Just a few days ago, Shell reported record annual profits after energy prices surged last year following Russia's invasion of Ukraine. Profits hit $39.9bn (£32.2bn) in 2022, double the previous year's total and the highest in its 115-year history. All of the oil companies plan to spend millions of dollars every single day from 2021 to 2030 on new oil and gas projects which will release 646 billion tonnes of CO2 emissions.
The global carbon budget for having a 50% chance of keeping under 1.5°C rise is 500 billion tonnes.
Norwegian oil giant @Equinor just announced record profits of £62,000,000,000. That’s more than double what they made last year and the highest EVER in Equinor’s entire history. Despite Equinor’s green rhetoric, this very same company wants to develop an oil field that will create as much emissions as the 28 poorest countries do in a year. If Rosebank is approved, Equinor and partners are set to receive more than £500 million in tax breaks from the UK government to develop the field.
So, if the oil companies continue with their plans, we will far exceed the CO2 emissions we need to keep under to maintain some kind of limit on climate change just by themselves. This does not include all the other emissions of CO2 we produce in other ways.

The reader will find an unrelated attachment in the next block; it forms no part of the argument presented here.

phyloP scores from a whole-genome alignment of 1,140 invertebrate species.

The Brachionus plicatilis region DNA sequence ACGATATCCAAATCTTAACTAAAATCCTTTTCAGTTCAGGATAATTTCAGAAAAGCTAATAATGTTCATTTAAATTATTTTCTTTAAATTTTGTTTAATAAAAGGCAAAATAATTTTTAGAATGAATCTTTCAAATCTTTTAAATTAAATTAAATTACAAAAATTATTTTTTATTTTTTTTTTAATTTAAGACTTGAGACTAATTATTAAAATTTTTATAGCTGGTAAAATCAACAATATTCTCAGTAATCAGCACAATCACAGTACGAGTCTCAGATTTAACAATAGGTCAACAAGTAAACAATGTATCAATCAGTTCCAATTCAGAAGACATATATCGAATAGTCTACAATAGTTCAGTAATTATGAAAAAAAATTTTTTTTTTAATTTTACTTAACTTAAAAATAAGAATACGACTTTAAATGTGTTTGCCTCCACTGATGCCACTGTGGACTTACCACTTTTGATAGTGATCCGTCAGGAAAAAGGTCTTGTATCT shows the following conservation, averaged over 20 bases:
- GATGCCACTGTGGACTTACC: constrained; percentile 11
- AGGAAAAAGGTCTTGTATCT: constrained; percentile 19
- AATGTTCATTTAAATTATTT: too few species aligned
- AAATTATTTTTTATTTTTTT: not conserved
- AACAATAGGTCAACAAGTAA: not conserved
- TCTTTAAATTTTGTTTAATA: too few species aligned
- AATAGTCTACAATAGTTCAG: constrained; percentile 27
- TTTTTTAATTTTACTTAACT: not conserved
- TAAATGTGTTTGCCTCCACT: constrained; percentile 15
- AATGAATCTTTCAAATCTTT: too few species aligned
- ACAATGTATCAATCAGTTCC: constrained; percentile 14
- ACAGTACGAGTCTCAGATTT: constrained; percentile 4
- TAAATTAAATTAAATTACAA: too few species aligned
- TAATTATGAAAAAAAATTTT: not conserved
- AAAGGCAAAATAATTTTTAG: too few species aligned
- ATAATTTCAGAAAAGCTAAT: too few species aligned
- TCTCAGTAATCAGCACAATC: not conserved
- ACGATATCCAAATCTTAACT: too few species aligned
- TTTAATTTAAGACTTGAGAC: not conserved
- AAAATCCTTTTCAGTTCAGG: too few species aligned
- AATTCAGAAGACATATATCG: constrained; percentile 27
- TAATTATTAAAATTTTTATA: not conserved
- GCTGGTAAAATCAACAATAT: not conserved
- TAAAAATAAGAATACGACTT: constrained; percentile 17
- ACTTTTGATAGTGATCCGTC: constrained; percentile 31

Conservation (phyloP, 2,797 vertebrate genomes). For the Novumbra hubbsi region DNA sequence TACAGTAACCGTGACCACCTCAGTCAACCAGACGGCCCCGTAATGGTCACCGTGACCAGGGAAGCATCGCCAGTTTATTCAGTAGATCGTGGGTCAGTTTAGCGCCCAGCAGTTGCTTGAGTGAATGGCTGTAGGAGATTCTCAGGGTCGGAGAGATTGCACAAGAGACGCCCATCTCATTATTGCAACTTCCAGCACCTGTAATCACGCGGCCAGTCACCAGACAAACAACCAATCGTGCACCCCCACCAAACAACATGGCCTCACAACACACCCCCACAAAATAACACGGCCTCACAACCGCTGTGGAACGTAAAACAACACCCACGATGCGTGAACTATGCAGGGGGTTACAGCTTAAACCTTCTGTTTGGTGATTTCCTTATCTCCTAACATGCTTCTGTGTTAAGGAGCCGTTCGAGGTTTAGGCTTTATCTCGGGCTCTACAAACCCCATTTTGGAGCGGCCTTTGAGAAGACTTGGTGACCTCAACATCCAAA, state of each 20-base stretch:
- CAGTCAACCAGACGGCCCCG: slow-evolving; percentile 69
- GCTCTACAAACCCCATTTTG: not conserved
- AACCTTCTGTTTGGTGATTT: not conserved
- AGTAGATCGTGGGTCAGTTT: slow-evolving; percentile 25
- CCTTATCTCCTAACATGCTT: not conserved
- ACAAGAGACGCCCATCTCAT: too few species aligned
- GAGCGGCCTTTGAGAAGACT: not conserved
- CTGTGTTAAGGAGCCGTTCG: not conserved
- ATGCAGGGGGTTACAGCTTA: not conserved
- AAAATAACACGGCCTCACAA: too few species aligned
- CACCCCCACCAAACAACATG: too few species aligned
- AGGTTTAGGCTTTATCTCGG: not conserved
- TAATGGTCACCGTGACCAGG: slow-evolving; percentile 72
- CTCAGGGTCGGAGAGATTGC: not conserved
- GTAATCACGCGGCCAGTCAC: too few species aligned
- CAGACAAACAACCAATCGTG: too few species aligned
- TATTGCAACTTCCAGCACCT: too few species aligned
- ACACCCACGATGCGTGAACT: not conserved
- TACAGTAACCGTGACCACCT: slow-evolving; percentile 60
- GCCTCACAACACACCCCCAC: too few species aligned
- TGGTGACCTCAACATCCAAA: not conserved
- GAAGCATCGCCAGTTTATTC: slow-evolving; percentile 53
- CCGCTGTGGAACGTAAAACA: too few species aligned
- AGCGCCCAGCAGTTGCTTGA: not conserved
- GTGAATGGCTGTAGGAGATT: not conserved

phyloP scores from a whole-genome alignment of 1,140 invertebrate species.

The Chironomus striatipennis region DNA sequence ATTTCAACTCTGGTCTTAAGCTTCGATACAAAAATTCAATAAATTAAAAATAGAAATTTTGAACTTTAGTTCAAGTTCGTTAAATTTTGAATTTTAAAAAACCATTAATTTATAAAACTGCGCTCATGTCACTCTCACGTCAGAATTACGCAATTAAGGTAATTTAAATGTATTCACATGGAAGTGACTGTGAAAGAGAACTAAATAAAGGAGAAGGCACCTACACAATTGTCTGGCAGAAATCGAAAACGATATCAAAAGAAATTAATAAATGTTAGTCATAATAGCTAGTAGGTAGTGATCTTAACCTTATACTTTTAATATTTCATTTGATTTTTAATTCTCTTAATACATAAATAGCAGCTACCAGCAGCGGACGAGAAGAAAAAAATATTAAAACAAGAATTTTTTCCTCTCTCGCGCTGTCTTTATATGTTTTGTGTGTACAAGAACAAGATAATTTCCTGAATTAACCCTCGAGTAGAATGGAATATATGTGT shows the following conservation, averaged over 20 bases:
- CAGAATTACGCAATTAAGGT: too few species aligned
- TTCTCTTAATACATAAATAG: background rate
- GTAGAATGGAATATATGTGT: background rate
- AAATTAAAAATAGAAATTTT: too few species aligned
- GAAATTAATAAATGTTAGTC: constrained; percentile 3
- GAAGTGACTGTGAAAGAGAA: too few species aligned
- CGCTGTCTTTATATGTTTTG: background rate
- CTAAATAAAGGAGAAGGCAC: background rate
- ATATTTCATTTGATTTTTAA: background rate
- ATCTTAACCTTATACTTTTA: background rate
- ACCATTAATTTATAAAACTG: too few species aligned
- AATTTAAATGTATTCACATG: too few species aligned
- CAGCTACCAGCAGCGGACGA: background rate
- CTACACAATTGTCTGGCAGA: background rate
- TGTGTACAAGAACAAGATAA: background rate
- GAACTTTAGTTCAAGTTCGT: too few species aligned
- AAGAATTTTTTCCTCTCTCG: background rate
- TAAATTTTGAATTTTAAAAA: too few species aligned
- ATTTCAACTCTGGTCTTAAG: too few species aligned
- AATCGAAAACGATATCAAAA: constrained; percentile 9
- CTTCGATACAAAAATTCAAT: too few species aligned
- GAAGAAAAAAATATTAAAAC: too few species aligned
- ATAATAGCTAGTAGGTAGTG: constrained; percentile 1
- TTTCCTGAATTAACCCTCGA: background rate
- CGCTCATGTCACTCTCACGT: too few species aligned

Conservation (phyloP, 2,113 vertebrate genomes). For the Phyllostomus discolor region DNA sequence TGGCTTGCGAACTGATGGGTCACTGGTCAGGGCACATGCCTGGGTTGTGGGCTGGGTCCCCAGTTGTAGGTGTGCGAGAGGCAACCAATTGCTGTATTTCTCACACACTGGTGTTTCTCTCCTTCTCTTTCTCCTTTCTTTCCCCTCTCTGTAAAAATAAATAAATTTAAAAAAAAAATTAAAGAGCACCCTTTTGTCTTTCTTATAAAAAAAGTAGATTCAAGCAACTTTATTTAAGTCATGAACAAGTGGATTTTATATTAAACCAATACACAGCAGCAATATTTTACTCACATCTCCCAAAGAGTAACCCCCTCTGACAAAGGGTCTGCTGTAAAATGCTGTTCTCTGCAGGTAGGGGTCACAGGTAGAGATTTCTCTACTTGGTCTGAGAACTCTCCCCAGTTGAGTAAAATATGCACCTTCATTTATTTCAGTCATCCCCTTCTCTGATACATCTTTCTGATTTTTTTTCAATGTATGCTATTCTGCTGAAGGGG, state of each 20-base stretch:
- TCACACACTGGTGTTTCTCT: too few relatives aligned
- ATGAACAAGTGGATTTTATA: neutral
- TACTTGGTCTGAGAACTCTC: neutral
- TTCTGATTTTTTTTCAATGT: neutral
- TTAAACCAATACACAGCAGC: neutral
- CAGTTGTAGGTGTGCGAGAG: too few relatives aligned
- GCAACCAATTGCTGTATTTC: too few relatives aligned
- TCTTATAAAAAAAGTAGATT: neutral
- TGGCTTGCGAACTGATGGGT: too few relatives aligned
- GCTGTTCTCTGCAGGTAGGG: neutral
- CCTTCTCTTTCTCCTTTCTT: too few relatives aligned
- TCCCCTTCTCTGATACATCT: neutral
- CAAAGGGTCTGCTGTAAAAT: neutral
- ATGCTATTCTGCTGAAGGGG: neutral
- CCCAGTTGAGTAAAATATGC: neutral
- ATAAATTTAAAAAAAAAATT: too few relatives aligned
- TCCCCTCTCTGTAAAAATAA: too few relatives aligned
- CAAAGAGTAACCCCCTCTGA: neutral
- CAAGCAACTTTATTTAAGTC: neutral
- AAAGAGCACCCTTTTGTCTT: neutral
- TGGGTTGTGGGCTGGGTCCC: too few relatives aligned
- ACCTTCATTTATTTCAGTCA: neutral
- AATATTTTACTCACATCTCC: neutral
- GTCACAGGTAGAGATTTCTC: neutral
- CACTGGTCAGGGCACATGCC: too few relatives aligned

So, what can we do?
The first thing to do is to learn the facts about the problem. Recently, I did a Carbon Literacy Course delivered by Protect Our Winters and I highly recommend it. Carbon Literacy Training is designed to give anyone an awareness of the carbon dioxide costs and impacts of everyday activities, and the ability and motivation to reduce emissions on an individual, community and organisational basis. From a position of knowledge we can act and discuss the issue far better. I now understand what my personal emissions are, where they come from and how I can reduce them.
Next up, think about your banking, savings and investments. While we are out climbing and skiing, our savings and investments (in our banks and pension funds) are possibly going towards oil and gas projects. You need to check if your money is being used for projects that you are happy with. Have a look at Bank On Our Future to find out more. Changing bank is easy and free, and using a different bank will have little impact on your life but it could have a great impact on our future.
Then think about checking whether your local council has its pensions invested in the right place. Despite 75% of local UK councils declaring a climate crisis, they collectively hold investments of nearly £10 billion in fossil fuel funds. The money that’s meant to be securing our future, is destroying it. But you can change that by writing to your council and asking them to change this. Have a look at the Protect Our Winters Divest The Dirt Campaign.
Self reliance is a fundamental principle of mountaineering. By participating we accept this and take responsibility for the decisions we make. These blog posts and conditions reports are intended to help you make good decisions. They do not remove the need for you to make your own judgements when out in the hills.